The Big-12 Crumbling and the Forming of a Pac-16?

The Red River Rivalry leaving the Big-12?
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Realignment is the latest trend. In the NHL, in Baseball, and in College Football. Nebraska left the Big-12 for the Big Ten. Colorado left for the Pac-10. Texas A&M are leaving from the SEC next year. Now, Oklahoma, and right behind them, Texas, are talking Pac-16 future. And Baylor beat TCU , 50-48. What the hell is going on?

College Footballs and the BCS credibility is taking hits. BCS – well, every year the controversy around the rankings and the no playoff thing comes back to rule the headlines for a while. Now, with all these conference power moves, with schools bolting tradition and long time rivals in order to create some sort of mega-conferences while leaving even less for the little guys, I can’t see how this does any good PR for the NCAA.

Some even say the whole Aggies transfer is an attempt by the Texas Gov. to get the support of the deep south as he tries to become president. Crazy conspiracy theory? Maybe, but politics and money rule, creating these changes, these mini earthquakes in College Football. As if we didn’t have enough scandals of late – from Ohio State to Miami.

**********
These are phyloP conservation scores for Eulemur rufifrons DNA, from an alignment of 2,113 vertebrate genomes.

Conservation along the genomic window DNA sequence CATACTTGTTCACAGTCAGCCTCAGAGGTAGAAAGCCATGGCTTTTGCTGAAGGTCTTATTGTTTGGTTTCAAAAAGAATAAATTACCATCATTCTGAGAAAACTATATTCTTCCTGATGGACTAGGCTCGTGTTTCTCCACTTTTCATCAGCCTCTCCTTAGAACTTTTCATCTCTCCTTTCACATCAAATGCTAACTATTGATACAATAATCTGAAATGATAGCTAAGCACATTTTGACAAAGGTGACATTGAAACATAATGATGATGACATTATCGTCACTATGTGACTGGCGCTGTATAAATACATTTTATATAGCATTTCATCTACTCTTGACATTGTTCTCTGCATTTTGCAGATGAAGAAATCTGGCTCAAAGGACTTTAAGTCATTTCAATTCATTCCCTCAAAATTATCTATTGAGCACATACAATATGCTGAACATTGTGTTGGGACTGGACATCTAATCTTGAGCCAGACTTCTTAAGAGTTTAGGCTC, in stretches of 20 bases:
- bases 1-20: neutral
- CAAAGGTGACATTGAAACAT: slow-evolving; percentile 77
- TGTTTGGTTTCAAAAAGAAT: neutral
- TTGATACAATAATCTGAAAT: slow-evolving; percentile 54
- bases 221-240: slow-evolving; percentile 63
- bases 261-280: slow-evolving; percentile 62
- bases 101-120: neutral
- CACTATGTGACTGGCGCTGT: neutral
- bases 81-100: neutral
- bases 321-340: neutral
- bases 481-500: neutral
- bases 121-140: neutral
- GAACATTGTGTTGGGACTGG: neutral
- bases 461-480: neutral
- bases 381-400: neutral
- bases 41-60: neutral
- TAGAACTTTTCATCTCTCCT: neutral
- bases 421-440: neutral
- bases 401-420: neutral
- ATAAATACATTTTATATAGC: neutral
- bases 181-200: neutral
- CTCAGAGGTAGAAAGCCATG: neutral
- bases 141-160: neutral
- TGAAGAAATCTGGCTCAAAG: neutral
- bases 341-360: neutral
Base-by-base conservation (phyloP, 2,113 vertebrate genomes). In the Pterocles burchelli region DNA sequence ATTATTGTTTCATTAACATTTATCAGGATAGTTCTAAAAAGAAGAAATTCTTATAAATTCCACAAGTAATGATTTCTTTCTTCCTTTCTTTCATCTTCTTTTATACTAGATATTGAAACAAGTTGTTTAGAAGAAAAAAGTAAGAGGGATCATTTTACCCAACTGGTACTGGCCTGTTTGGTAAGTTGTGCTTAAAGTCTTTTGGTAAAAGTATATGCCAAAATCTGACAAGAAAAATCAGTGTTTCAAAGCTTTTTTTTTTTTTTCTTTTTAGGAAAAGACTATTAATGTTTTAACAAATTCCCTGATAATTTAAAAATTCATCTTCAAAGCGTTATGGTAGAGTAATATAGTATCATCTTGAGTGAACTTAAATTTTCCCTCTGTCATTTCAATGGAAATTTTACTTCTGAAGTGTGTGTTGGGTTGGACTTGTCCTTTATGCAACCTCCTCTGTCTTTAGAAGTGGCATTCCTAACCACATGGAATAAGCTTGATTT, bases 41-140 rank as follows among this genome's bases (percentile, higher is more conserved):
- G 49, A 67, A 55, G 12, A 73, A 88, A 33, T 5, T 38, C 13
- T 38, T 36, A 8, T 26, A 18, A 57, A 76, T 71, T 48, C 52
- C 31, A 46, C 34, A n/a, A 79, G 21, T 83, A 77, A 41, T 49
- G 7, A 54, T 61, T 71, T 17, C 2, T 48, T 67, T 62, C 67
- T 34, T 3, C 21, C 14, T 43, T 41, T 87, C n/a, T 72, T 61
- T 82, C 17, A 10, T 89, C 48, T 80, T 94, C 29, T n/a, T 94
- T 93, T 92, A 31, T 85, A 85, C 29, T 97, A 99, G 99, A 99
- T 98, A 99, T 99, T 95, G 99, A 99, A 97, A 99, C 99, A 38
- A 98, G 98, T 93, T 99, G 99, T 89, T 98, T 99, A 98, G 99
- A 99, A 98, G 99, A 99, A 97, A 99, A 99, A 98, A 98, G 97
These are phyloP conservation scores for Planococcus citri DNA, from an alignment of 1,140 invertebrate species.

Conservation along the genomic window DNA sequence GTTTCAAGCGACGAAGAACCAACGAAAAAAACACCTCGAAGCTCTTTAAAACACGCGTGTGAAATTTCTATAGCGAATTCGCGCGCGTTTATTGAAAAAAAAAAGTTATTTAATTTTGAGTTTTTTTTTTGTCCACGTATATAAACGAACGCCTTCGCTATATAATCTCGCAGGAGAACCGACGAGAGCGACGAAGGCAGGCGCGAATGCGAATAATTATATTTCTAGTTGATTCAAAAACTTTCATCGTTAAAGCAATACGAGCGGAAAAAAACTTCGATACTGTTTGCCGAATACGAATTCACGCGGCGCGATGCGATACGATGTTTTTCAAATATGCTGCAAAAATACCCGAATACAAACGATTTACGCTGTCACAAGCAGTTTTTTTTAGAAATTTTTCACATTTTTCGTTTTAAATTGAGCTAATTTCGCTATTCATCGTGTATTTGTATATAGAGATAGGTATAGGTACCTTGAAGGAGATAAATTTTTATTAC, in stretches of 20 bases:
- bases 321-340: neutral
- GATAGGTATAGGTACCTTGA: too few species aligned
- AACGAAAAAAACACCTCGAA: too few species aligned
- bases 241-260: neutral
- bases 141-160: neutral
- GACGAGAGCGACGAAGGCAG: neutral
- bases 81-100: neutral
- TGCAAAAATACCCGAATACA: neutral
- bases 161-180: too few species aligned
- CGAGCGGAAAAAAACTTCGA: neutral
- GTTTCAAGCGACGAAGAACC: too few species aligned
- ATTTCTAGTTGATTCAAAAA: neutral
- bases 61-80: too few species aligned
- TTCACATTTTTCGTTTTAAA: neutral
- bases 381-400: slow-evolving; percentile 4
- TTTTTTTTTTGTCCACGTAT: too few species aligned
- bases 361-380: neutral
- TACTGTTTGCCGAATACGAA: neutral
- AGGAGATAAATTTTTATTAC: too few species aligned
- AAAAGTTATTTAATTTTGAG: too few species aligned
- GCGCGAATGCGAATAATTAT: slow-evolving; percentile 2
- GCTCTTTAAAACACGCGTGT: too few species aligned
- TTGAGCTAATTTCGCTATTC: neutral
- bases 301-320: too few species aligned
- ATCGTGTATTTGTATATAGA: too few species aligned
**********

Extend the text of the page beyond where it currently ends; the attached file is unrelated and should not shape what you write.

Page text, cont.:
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But the latest thing is the Pac-16. Talking with Oklahoma and Texas, Pac-12 officials will add Oklahoma State and Texas Tech if they get the juggernauts to join. Call it the dissection of the Big-12. Oklahoma State’s billionaire booster, T.Boone Pickens, thinks the Big-12 will be gone pretty soon. Five years seems like the longest prediction he makes for the remaining time this conference has.

Oklahoma University president, David Boren, talks about being happy about what a hot commodate his school is while trying to create some Myst and fog about the Sooners’ intentions – We’re seeking stability in our conference relationship with partners that are both outstanding athletically and academically as well because a conference that’s strong is not only stable but it’s one in which there are multiple relationships, along with sports, between the university members.

Stability is also in the mind of those left behind – Missouri and Kansas State for example. Both schools are hoping for the Big-12 to endure, even with nine teams. John Currie, the Wildcats’ athletic director, even said the conference may be looking into adding a school or two into the mix. Sounds like vacant words in a futile attempt to keep things stable in a falling apart conference.